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Effect of Time of Day of Recreational and Household Physical Activity on Prostate and Breast Cancer Risk (MCC Spain Study)

One potential cause of cancer is circadian disruption, the misalignment of environmental cues (light, food intake, etc.) and our endogenous circadian rhythms. It is established that regular physical activity throughout a lifetime can reduce cancer risk. A recent study showed that physical activity done in the morning can be most beneficial to reducing cancer risk (Int J Cancer 2020; To date, it remains unknown if the timing of physical activity could influence cancer risk through circadian disruption. To address this question, the researchers examined the effect of timing of recreational physical activity on breast and prostate cancer risk in a population-based case control study. They hypothesized that the beneficial effect of the longest done physical activity in reducing cancer risk could be stronger when done in the morning. They based their hypothesis on the results of an experimental study which showed that physical activity in the afternoon and in the evening can delay melatonin production, a hormone produced mainly during the night and with well-known oncostatic properties. The analysis included 2,795 participants of the multicase-control (MCC-Spain) study in Spain. The researchers found that the beneficial effect of the physical activity (longest done throughout lifetime) to reduce breast and prostate cancer risk was stronger when the activity was regularly done in the morning (8-10 am). In men, the effect was similarly strong also for evening activity (7-11 pm). Results were unchanged when considering the most strenuous physical activity timing. Effects differed across chronotypes, the preference for sleeping and being active at a certain time of day. Early morning activity (8-10 am) seemed especially protective for late chronotypes, people who generally prefer to be active towards the evening. In their paper, the epidemiologists discuss how physical activity may influence human circadian rhythms and suggest possible biological mechanisms (e.g., alteration of melatonin and sex hormone production, nutrient metabolism, etc.). Overall, the findings of this study indicate that "time of the day of physical activity is an important aspect that may potentiate the protective effect of physical activity on cancer risk."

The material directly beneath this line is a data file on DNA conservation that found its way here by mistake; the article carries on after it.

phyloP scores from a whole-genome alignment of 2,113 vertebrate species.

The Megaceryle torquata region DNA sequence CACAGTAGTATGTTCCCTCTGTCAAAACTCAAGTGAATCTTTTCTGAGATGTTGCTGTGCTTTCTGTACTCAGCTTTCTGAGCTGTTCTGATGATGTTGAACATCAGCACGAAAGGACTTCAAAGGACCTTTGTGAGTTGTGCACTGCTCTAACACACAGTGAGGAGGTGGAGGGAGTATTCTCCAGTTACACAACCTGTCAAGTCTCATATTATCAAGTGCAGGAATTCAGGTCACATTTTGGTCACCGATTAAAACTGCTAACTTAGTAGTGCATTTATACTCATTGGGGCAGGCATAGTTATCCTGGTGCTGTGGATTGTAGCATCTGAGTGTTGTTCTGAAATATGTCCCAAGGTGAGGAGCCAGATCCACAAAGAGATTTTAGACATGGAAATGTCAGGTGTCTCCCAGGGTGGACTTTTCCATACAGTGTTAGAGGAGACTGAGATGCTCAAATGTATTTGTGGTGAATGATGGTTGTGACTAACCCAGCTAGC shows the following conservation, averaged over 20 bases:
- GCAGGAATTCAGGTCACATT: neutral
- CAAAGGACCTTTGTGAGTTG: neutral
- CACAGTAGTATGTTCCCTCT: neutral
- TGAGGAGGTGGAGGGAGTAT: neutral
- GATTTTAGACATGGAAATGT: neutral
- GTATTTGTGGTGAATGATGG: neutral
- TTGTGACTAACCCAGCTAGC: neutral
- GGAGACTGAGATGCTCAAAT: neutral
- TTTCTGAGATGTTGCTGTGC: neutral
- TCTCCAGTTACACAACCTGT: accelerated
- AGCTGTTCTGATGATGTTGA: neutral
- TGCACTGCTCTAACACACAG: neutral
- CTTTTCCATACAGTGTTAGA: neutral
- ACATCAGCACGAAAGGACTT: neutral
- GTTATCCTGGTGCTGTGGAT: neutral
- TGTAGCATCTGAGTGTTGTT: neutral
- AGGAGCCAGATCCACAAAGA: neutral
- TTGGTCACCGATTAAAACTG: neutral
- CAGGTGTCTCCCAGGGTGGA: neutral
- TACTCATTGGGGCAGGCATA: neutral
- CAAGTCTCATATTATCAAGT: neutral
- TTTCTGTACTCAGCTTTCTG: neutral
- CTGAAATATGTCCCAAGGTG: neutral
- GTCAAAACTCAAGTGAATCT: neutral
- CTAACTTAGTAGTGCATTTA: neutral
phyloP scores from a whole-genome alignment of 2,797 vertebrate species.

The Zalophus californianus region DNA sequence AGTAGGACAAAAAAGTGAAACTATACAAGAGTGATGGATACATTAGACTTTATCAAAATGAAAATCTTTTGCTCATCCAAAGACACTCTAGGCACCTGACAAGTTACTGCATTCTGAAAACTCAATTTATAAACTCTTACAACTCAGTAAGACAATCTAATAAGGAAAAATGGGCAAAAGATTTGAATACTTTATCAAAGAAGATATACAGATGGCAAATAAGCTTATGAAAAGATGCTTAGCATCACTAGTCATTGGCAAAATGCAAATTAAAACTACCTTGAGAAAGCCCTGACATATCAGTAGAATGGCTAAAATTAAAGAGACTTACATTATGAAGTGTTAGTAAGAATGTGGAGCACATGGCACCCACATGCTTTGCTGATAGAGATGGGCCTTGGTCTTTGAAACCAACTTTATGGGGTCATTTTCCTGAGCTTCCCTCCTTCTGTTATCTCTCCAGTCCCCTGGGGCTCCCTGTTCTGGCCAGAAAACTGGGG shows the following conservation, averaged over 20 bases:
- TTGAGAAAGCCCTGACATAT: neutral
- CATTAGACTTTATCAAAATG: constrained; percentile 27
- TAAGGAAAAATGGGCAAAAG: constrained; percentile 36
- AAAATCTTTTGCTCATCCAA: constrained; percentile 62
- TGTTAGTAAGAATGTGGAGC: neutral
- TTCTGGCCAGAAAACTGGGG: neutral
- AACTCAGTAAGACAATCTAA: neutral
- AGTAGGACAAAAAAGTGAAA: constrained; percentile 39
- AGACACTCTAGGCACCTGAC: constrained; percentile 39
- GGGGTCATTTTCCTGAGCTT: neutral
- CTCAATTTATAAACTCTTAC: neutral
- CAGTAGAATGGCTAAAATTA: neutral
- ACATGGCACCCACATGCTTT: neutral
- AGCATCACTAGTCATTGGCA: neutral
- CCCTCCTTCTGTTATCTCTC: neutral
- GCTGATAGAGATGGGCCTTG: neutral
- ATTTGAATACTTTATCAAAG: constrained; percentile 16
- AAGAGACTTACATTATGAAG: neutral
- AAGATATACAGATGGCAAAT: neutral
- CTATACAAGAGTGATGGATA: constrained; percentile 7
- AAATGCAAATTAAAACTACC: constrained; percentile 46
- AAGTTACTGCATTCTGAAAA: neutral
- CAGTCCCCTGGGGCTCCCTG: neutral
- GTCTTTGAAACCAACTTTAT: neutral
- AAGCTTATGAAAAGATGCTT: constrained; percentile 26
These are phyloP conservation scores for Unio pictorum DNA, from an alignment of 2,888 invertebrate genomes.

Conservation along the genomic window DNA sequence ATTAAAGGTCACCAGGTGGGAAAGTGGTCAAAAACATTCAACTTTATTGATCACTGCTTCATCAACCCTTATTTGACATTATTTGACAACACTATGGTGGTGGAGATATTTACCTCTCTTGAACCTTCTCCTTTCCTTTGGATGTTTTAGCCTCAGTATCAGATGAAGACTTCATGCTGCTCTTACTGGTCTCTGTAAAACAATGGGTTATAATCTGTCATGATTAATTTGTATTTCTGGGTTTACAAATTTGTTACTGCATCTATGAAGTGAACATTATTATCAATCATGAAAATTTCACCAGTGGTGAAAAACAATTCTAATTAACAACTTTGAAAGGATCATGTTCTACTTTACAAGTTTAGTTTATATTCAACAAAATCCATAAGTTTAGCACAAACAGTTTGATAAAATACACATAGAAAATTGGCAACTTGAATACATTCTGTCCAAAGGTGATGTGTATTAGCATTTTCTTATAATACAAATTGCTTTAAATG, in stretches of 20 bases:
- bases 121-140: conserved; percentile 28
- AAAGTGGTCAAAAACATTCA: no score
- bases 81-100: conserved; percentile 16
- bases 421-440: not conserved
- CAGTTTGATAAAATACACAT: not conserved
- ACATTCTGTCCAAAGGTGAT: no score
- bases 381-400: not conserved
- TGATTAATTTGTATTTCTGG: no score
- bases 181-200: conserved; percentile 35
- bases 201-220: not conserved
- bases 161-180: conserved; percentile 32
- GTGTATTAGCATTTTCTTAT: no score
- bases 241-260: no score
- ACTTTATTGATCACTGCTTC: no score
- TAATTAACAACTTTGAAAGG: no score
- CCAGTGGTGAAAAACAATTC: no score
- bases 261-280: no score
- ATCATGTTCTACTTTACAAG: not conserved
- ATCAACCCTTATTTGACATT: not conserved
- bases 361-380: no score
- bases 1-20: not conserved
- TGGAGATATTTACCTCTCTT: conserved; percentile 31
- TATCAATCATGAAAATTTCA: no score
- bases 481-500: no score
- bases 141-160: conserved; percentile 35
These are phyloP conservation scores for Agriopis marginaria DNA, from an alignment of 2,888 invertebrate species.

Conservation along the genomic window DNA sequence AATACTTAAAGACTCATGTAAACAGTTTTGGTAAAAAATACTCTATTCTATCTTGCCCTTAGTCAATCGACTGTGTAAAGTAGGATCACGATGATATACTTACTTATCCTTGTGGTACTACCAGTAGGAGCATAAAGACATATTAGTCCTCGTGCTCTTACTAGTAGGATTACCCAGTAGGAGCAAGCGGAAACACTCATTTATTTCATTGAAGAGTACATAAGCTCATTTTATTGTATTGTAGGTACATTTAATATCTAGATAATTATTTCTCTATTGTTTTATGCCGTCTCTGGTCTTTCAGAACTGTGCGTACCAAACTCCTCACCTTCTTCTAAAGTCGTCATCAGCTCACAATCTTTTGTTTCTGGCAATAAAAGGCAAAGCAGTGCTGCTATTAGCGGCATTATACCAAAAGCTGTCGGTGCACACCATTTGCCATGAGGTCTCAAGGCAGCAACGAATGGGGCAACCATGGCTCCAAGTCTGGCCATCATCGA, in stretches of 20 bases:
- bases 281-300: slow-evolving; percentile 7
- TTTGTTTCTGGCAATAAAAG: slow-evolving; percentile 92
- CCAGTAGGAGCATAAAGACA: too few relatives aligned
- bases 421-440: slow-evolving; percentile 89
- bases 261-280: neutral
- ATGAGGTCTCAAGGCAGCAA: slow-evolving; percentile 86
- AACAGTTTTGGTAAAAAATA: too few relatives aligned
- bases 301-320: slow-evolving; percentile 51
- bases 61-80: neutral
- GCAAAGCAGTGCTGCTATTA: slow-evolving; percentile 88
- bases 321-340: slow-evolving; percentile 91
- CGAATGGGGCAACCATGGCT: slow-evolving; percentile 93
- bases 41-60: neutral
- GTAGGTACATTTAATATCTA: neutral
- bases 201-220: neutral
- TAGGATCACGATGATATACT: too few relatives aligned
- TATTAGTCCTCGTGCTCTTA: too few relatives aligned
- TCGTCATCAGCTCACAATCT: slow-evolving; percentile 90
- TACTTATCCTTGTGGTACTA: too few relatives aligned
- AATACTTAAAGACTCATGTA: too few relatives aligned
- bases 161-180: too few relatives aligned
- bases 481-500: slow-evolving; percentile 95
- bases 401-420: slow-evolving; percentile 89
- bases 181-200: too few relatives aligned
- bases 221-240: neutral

Effect of Sustained Smoking Cessation Counseling and Provision of Medication vs Shorter-Term Counseling and Medication Advice on Smoking Abstinence in Patients Recently Diagnosed With Cancer

Recently diagnosed cancer patients who smoke are significantly more likely to quit and remain tobacco-free if they receive frequent and sustained telephone counseling, according to a new study (JAMA 2020; doi: 10.1001/jama.2020.14581). The study offers hope that these patients will respond better to treatment and enjoy improved quality of life while coping with cancer. The study included 303 patients with various forms of cancer. Half of the participants received phone calls from counselors 4 times a week for a month. During these sessions, counselors used evidence-based behavioral strategies designed to motivate the patient to continue abstaining from tobacco and cope with the stress of a cancer diagnosis. Patients also received advice about medications to aid smoking cessation, such as nicotine-replacement therapy. The intensive-treatment group received a similar schedule of telephone counseling, plus an additional four sessions every other week for 2 months, and three monthly booster sessions. Patients in this group were also offered free smoking-cessation medications. After 6 months, lab tests confirmed that 34.5 percent of the patients in the intensive-treatment program were abstaining from tobacco, compared to 21.5 percent of participants who received the shorter program with less frequent counseling.



Neoadjuvant PD-L1 Plus CTLA-4 Blockade in Patients With Cisplatin-Ineligible Operable High-Risk Urothelial Carcinoma